Saint Ambrose, the great mentor, and friend of Saint Augustine, would also affirm this same teaching regarding the Perpetual Virginity of Mary (virginitas in partu) especially in his famous Christmas Hymn, Veni, Redemptor Gentium. Saint Thomas Aquinas later would cite this same hymn of Saint Ambrose as justification that “in order to manifest His Godhead, he was born of the Virgin.” (Summa Theologica, III, q. 28, a. 2) This hymn, alongside other references to the perpetual virginity of Mary in the Nicene Creed and in the Roman Canon (Eucharistic Prayer I) are examples of the principle of “The law of prayer is the law of belief” (lex orandi lex credendi). This principle teaches that “the Church’s liturgy expresses her faith and gives us insight into the mind of the Church as she lives out that faith in her public worship.” (Brian Graebe, Vessel of Honor, 47) 

Saint Thomas Aquinas would later go on to describe the fittingness of the perpetual virginity of the Blessed Virgin Mary, building from this original point: 

It is fitting for four reasons that Christ should be born of a virgin.  First, in order to maintain the dignity of the Father Who sent Him. For since Christ is the true and natural Son of God, it was not fitting that He should have another father than God: lest the dignity belonging to God be transferred to another. 

Secondly, this was befitting to a property of the Son Himself, Who is sent. For He is the Word of God: and the word is conceived without any interior corruption: indeed, interior corruption is incompatible with perfect conception of the word. Since therefore flesh was so assumed by the Word of God, as to be the flesh of the Word of God, it was fitting that it also should be conceived without corruption of the mother.

Thirdly, this was befitting to the dignity of Christ’s humanity in which there could be no sin, since by it the sin of the world was taken away, according to John 1:29: “Behold the Lamb of God” (i.e. the Lamb without stain) “who taketh away the sin of the world.” Now it was not possible in a nature already corrupt, for flesh to be born from sexual intercourse without incurring the infection of original sin. Whence Augustine says (De Nup. et Concup. i): “In that union,” viz. the marriage of Mary and Joseph, “the nuptial intercourse alone was lacking: because in sinful flesh this could not be without fleshly concupiscence which arises from sin, and without which He wished to be conceived, Who was to be without sin.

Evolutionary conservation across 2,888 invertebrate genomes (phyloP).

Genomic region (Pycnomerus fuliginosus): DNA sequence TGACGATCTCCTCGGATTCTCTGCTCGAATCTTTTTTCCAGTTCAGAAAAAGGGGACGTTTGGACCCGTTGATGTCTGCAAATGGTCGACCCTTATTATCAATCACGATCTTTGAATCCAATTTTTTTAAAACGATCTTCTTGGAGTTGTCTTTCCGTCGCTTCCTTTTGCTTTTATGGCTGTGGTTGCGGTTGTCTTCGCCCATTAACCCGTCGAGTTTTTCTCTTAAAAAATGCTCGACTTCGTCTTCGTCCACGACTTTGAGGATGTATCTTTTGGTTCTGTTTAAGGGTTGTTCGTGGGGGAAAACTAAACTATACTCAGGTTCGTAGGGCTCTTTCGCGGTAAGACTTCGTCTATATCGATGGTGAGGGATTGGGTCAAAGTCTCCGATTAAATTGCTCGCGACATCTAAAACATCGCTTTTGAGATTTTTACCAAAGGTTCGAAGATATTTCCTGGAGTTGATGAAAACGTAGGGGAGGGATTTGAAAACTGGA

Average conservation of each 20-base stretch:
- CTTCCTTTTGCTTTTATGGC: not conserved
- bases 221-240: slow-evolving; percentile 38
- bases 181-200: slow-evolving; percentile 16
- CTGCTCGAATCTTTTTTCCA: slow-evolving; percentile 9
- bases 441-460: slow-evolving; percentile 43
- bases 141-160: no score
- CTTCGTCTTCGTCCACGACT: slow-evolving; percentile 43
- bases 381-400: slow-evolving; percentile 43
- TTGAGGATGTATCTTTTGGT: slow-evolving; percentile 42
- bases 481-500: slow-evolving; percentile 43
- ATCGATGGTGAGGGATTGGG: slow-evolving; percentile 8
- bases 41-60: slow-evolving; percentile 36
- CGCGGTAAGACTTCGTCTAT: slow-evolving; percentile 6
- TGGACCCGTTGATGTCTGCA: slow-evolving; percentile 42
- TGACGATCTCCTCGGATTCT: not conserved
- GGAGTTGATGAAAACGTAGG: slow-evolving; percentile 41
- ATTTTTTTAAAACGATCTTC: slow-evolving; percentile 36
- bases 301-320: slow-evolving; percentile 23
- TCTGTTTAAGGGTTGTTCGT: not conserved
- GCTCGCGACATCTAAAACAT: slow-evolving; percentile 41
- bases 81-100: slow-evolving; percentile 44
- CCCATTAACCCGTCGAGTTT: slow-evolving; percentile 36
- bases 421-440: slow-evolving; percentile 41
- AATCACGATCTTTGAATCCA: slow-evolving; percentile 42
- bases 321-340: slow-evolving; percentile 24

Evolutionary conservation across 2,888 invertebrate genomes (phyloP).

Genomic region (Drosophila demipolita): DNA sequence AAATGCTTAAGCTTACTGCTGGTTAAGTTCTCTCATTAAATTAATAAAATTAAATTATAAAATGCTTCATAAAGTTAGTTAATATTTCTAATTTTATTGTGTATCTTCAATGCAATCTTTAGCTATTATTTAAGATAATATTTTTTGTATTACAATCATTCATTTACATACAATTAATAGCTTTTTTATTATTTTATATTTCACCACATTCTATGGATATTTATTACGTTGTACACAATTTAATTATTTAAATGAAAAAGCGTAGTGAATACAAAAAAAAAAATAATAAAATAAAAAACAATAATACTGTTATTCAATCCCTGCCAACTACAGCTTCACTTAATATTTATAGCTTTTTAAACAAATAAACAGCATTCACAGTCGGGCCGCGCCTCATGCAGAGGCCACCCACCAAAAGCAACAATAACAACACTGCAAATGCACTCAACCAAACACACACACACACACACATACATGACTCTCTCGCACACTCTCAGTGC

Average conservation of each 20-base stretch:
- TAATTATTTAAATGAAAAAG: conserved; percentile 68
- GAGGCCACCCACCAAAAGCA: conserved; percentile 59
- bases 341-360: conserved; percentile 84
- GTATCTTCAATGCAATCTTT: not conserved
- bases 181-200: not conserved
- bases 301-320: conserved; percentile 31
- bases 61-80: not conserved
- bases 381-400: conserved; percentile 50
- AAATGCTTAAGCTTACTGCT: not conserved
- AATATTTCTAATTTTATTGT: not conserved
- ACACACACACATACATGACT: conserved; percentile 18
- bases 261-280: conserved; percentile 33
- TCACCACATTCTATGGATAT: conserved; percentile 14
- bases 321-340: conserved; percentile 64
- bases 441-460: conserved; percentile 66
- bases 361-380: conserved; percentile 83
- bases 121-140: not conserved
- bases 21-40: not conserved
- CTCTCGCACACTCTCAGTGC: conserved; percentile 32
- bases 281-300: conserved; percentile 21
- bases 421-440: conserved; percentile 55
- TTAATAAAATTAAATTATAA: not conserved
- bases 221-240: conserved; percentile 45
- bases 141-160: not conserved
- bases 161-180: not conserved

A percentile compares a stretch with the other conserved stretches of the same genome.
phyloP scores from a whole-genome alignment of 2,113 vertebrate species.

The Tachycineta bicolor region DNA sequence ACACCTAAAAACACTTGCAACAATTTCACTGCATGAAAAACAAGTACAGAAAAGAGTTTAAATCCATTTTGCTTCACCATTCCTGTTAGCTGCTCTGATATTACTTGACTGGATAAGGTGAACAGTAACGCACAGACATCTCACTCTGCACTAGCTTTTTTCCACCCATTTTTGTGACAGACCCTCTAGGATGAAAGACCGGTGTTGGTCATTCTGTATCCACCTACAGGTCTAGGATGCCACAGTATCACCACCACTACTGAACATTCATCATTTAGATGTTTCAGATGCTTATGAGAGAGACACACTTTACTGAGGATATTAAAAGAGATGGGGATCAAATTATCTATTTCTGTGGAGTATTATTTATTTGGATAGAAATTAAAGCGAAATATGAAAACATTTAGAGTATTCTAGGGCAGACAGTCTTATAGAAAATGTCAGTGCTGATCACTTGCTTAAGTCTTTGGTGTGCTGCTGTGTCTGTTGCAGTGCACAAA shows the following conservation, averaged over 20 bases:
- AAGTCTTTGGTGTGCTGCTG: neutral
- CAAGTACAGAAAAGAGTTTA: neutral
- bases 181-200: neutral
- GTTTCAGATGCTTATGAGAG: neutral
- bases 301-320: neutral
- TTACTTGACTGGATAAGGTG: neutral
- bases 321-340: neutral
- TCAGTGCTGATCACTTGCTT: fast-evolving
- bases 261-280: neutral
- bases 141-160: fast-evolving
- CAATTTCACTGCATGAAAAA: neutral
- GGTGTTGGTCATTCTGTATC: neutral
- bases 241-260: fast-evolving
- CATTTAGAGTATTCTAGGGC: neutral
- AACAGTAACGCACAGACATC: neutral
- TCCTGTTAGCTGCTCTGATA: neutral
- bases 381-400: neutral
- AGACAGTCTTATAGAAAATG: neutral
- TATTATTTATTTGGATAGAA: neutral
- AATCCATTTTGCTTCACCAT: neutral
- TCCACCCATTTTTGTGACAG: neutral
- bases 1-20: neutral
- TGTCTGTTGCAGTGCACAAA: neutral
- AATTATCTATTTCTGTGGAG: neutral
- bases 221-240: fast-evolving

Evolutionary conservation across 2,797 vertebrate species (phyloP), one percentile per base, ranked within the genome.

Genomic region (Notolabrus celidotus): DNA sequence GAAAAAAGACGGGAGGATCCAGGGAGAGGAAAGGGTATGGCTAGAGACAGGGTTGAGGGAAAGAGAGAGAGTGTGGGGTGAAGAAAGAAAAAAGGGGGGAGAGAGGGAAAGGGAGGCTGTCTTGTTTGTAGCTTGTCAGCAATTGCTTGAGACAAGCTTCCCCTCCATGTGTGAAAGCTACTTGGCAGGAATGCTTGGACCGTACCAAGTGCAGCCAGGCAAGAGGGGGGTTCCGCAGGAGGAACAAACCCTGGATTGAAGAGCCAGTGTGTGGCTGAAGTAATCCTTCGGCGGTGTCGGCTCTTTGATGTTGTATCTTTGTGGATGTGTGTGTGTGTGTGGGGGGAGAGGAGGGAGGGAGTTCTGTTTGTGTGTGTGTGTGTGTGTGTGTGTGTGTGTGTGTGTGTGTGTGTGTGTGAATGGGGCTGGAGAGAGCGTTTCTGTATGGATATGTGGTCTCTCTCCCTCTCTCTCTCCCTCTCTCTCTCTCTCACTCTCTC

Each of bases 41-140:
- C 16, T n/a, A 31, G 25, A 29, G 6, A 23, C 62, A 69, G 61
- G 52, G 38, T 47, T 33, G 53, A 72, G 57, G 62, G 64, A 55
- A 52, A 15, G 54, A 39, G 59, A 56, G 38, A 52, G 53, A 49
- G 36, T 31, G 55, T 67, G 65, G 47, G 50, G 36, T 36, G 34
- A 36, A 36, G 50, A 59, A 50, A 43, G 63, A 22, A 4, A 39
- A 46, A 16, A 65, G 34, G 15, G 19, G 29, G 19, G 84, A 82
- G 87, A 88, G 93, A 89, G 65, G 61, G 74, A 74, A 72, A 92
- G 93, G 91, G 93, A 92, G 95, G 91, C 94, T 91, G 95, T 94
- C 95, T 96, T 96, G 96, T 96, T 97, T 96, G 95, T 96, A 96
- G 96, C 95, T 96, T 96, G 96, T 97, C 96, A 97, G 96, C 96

Fourthly, on account of the very end of the Incarnation of Christ, which was that men might be born again as sons of God, “not of the will of the flesh, nor of the will of man, but of God” (John 1:13), i.e. of the power of God, of which fact the very conception of Christ was to appear as an exemplar. (Summa Theologica, III, q. 28, a. 2).

Thomas would later speak of Mary’s pains in childbirth in the following manner:

The pains of childbirth are caused by the infant opening the passage from the womb. Now it has been said above (28, 2, Replies to objections), that Christ came forth from the closed womb of His Mother, and, consequently, without opening the passage. Consequently there was no pain in that birth, as neither was there any corruption; on the contrary, there was much joy therein for that God-Man “was born into the world,” according to Isaiah 35:1-2: “Like the lily, it shall bud forth and blossom, and shall rejoice with joy and praise.” (Summa Theologica, III, q. 35, a. 6)

Pope Paul IV, at the Council of Trent, would later affirm the perpetual virginity of Mary, admonishing those who assert that “the same most blessed Virgin Mary is not the true mother of God and did not always persist in the integrity of virginity; namely, before giving birth, in giving birth, and perpetually after giving birth.” (DH 1880 as cited in Graebe, Vessel of Honor, 51)

Pope Pius XII would speak of the miraculous birth of Jesus Christ and Our Lady’s motherhood in relation to her Perpetual Virginity in the following way:

[Mary], whose sinless soul was filled with the divine spirit of Jesus Christ above all other created souls, who “in the name of the whole human race” gave her consent “for a spiritual marriage between the Son of God and human nature.” Within her virginal womb Christ our Lord already bore the exalted title of Head of the Church; in a marvelous birth she brought Him forth as the source of all supernatural life, and presented Him newly born, as Prophet, King and Priest to those who, from among Jews and Gentiles, were the first to come to adore Him. (Mystici Corporis, n. 110)